AIG, IBM & StanChart launch Blockchain Insurance Policy in Kenya, US & Singapore

American International Group (AIG), IBM and Standard Chartered Bank Plc have announced they have successfully piloted the first multinational, “smart contract” based insurance policy using blockchain, a distributed ledger technology.

The blockchain solution creates a new level of trust and transparency in the underwriting process, enabling AIG and Standard Chartered to execute multinational coverage more efficiently. Coordinating management and placement of multiple insurance policies across multiple countries is highly complex. The pilot solution was built by IBM and is based on Hyperledger Fabric – a blockchain framework and one of the Hyperledger projects hosted by The Linux Foundation.

Working together, AIG, Standard Chartered and IBM converted a multinational, controlled master policy written in the UK, and three local policies in the US, Singapore and Kenya, into a “smart contract” that provides a shared view of policy data and documentation in real-time. This also allows visibility into coverage and premium payment at the local and master level as well as automated notifications to network participants following payment events. The pilot also demonstrates the ability to include third parties in the network, such as brokers, auditors and other stakeholders, giving them a customized view of policy and payment data and documentation.

The three parties chose to execute this initiative in one of the most complicated areas of Commercial Insurance – multinational risk transfer – to better understand blockchain’s potential to reduce friction and increase trust in other areas of the insurance value chain.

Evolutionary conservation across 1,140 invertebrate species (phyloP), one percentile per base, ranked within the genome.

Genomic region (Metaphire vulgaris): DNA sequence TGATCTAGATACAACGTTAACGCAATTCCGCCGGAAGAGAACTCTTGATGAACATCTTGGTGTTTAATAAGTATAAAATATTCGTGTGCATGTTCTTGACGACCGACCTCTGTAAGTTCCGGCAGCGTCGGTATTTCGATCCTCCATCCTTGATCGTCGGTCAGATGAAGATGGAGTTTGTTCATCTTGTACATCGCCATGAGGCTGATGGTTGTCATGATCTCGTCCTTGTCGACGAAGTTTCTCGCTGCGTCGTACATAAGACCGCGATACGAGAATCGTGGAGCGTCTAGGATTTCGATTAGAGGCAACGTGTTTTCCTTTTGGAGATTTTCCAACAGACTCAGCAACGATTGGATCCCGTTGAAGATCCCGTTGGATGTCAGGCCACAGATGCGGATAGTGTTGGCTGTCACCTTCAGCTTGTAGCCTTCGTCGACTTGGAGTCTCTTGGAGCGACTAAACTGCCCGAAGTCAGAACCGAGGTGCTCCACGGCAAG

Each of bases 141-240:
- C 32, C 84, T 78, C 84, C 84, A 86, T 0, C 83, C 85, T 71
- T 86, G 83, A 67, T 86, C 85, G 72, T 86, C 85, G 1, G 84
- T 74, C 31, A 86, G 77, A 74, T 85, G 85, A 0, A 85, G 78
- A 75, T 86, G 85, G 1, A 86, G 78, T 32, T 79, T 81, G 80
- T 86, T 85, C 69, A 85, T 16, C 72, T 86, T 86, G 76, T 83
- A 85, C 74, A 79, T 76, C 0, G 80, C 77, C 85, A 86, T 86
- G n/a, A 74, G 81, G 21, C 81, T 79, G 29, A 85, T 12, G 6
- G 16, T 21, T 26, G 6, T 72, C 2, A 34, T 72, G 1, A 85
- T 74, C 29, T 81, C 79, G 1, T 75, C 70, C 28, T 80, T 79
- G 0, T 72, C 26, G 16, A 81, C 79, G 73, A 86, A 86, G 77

Related; World Bank to Support M-Akiba Bond Blockchain Trial in Kenya

How it works:

  • Blockchain, an immutable, security rich and transparent shared digital ledger provides a single view of truth across all participants while simultaneously providing selective visibility to participants based on their credentials.
  • It provides the ability to record and track events and associated payments in each country related to the insurance policy.
  • No one party can modify, delete or even append any record without the consensus from others on the network.
  • This level of transparency helps reduce fraud and errors, as well as the need for the parties to contact each other to view policy and payment data and the status of policies.

The multinational “master policy” is written out of London and for the pilot, three local policies were chosen that cover the US, Kenya and Singapore. These three jurisdictions were chosen because the US is a large and complex market, Singapore is a growth market for Standard Chartered, and Kenya has a specific regulatory requirement, known as “cash before cover” which means that cover must be paid for before it is valid.